Return to MAIN (index) page Return to ASPECTS of LEARNING page Emotional Intelligence


In Frames of Mind (1983) Howard Gardner proposed that intelligence was not a unitary phenomenon but was composed of a number of different strands. Gardner’s Multiple Intelligence model included Interpersonal and Intrapersonal Intelligences – which may be said to have laid the foundation for later work on Emotional Intelligence (EI).



Peter Salovey and John Mayer coined the term Emotional Intelligence in 1990.  Identifying EI as a “non-cognitive” intelligence, they described emotional intelligence as "a form of social intelligence that involves the ability to monitor one’s own and others’ feelings and emotions, to discriminate among them, and to use this information to guide one’s thinking and action."


Building on the work of Salovey and Mayer, Daniel Goleman popularised the concept of "Emotional Intelligence" (EI) in his book of that title.  Goleman trained as a psychologist at Harvard where he worked with David McClelland.  McClelland was concerned that traditional tests of cognitive intelligence told us only part of the picture about what it takes to be successful in life. 




Gardner, H. (1983) Frames of Mind: The Theory of Multiple Intelligences. New York: Basic Books.


Salovey, P. & Mayer, J.D. (1990). Emotional intelligence. Imagination, Cognition, and Personality, 9, pp185-211.


Goleman, D. (1996) Emotional Intelligence: why it can matter more than IQ. London: Bloomsbury Publishing.



Frames of Mind: The Theory of Multiple Intelligences

Howard Gardner

Basic Books


< Click here to buy on Amazon

Emotional Intelligence

Daniel Goleman

Bloomsbury Publishing


Click here to buy on Amazon >





EI is not about being emotional.  EI is not about being touchy-feely.  EI is not about being nice all the time.


EI is about knowing how we and others feel, why we feel that way and what can be done about it.  EI is about understanding and using the power of our emotions wisely. EI is about knowing how to use our passions to motivate ourselves and others.  EI is about knowing how to express our distressing emotions appropriately.  EI is about being honest.




Until recently (when "life-work balance" has become a more prominent issue) there was an unsung mantra that workers should separate their personal and professional lives.  It was understood that our emotions should be reserved for our "personal lives" and that the workplace required the exercise of a more logical approach.  However, if our work involves working with other people (and there are few contexts where it does not) then we cannot ignore the fact that people are simply a bundle of emotions wrapped up in a physical body.


Whether we like it or not, our emotional response to a situation is often the primary one - and one which we struggle to sublimate.  Our emotions originate within our limbic system, a part of the brain that is deeper seated than our "rational thinking brain" (located in the neo-cortex).  Our emotions affect motivation, morale and effectiveness.  How we think (rationally) and how we feel can often conflict.  EI is the capacity to reconcile and harmonise the two.  EI is not an optional extra.  It defines who we are as individuals, affecting our interactions within society and our effectiveness within the workplace.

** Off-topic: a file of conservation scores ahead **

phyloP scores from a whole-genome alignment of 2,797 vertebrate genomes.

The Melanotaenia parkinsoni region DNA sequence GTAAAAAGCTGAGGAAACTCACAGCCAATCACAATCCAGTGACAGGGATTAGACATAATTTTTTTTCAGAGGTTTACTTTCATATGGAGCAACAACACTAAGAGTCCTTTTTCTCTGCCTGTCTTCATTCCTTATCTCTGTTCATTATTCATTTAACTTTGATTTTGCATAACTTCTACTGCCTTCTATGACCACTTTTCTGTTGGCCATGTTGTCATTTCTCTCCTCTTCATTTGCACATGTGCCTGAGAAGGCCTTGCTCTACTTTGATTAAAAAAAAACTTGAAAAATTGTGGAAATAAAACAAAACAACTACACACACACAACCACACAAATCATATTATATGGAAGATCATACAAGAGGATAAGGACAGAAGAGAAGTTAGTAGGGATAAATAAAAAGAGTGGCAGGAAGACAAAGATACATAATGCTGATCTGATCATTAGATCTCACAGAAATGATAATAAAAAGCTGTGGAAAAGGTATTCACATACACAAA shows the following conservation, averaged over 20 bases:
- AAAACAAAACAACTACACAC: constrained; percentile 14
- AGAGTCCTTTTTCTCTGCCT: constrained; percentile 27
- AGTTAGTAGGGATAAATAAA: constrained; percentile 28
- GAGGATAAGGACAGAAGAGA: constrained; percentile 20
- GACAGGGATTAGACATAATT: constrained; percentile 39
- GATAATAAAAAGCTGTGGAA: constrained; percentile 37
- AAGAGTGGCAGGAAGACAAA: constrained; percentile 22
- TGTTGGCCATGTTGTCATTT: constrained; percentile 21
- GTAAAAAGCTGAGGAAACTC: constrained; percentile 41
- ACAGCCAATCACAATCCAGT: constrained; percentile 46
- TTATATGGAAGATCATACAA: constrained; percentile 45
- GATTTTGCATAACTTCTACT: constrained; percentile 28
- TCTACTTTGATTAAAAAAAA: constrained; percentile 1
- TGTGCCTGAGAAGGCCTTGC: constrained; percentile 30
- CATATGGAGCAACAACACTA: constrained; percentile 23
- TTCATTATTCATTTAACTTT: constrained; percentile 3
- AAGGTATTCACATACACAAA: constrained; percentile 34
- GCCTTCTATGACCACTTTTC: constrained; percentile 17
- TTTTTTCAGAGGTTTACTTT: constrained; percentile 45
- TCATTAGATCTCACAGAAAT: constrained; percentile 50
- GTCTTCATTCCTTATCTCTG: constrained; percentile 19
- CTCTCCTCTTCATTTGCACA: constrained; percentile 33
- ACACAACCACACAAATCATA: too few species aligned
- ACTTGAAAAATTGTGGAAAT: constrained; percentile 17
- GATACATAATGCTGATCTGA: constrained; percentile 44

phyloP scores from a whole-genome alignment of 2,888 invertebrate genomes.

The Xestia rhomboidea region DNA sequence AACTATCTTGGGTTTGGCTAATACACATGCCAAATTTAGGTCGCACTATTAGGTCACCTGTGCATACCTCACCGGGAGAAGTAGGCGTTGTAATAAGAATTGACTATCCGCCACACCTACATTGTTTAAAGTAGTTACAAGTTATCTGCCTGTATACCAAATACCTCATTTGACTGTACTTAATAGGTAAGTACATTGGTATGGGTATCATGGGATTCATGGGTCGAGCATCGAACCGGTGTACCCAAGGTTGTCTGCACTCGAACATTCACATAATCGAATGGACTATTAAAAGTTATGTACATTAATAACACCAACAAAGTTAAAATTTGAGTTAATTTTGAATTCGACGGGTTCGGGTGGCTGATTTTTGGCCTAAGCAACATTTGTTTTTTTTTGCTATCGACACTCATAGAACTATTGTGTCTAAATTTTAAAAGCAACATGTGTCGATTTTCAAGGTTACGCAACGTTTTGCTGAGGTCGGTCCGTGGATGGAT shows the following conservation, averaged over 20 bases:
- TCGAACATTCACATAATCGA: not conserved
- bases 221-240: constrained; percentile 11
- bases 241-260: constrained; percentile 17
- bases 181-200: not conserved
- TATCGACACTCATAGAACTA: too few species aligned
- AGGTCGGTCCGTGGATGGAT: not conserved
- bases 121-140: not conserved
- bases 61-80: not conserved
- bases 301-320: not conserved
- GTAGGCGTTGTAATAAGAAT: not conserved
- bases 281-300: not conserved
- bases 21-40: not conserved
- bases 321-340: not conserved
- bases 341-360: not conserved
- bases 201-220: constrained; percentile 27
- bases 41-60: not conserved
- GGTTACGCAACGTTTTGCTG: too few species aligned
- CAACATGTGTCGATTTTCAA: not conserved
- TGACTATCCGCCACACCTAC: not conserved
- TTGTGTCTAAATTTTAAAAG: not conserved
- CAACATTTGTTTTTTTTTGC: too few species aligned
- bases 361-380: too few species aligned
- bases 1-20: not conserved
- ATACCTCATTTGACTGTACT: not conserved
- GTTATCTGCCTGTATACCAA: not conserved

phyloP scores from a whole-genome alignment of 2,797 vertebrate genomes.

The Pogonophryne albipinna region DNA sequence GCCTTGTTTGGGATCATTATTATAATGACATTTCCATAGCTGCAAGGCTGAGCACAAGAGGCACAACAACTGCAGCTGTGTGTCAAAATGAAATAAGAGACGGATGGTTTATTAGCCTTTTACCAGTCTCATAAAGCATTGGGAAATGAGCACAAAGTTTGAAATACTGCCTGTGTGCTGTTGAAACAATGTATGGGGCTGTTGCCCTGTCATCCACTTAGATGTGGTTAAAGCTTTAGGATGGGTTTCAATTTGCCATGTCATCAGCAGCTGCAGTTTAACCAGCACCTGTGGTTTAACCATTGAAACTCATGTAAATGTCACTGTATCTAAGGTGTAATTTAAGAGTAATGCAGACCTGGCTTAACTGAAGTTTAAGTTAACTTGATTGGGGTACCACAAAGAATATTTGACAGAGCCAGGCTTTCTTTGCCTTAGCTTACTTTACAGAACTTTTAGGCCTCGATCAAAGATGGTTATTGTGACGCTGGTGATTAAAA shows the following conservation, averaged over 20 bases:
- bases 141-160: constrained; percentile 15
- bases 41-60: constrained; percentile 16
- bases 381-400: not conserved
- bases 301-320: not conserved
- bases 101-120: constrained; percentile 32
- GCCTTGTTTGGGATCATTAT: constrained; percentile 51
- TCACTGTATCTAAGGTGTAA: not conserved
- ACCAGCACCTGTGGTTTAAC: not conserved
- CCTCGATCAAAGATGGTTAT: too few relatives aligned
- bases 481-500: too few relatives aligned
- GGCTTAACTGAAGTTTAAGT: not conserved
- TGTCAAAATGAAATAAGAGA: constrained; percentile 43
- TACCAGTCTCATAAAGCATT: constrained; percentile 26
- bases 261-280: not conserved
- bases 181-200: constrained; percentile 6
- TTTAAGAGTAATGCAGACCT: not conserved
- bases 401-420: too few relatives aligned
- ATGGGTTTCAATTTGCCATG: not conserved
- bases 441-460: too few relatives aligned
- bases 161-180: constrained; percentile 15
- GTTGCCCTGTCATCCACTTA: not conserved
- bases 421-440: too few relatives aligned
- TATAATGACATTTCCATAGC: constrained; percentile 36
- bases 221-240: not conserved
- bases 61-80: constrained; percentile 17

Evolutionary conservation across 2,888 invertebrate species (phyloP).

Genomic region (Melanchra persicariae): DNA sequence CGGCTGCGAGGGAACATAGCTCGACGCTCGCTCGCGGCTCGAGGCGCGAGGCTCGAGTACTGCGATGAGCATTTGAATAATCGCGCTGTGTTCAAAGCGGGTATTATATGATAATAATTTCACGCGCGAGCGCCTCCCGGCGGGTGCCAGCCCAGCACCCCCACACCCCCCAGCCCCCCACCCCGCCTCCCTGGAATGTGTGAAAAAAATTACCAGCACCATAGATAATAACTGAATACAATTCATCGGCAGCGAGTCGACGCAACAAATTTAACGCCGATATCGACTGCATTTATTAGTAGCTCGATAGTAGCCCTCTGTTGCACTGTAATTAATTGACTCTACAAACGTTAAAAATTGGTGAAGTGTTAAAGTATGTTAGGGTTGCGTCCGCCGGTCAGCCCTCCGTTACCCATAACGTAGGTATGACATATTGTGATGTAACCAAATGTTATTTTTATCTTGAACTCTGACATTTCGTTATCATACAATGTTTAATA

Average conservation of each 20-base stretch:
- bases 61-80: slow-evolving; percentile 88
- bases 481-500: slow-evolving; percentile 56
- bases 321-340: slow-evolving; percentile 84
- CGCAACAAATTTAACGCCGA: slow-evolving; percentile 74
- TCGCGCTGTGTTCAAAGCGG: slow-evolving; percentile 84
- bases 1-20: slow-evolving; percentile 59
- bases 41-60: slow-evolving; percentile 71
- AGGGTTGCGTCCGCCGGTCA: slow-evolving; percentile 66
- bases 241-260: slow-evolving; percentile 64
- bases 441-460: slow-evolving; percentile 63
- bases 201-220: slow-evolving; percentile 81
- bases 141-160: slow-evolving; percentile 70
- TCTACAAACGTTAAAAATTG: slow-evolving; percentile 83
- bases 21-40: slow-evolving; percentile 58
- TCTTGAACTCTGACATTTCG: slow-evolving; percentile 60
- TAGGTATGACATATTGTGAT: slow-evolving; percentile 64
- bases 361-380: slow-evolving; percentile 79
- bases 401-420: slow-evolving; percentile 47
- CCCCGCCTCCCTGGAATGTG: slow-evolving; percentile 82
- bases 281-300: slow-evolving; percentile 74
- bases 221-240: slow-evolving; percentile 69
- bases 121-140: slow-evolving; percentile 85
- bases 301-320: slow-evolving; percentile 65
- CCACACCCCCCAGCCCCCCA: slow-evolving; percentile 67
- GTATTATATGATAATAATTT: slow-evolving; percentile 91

Those in charge of organisations ignore at their peril the fact that talented and skilful employees will not necessarily produce their best work or achieve their true potential if they are not happy at work.  Bosses who employ a "do as I say" management style (for example) will find that their most talented employees will not only under-perform but will be keen to leave for new pastures where independent problem-solving satisfies their needs for self-fulfilment.





Goleman proposed that individuals are born with a general emotional intelligence which determines their potential for developing the 5 emotional competencies.



Self awareness - knowing your emotions



Self regulation - managing your emotions



Self-motivation - entering into emotional states attached to achievement and success



Empathy - recognising and understanding other people's emotions



Managing relationships - and the emotions of others.



However, we should be wary of defining any form of intelligence as a list of “competencies” because competence does not equate to intelligence.  A person may have (a particular kind of) intelligence yet may not have developed (skill or) competence in that domain because they are uneducated, untrained, or inexperienced.  (This applies across the range of Gardner's Multiple Intelligences.)


We must be wary of confusing (developed or nurtured) skills with (innate or natural) intelligence.




EQ (Emotional Intelligence) test from iVillage. (20 multiple choice questions)


Emotional IQ test from Queendom (106 scaled response questions)


Click here for a training booklet from CRM Learning


Click here for an  alternative view of EI by Steve Hein in his online book EQ for everybody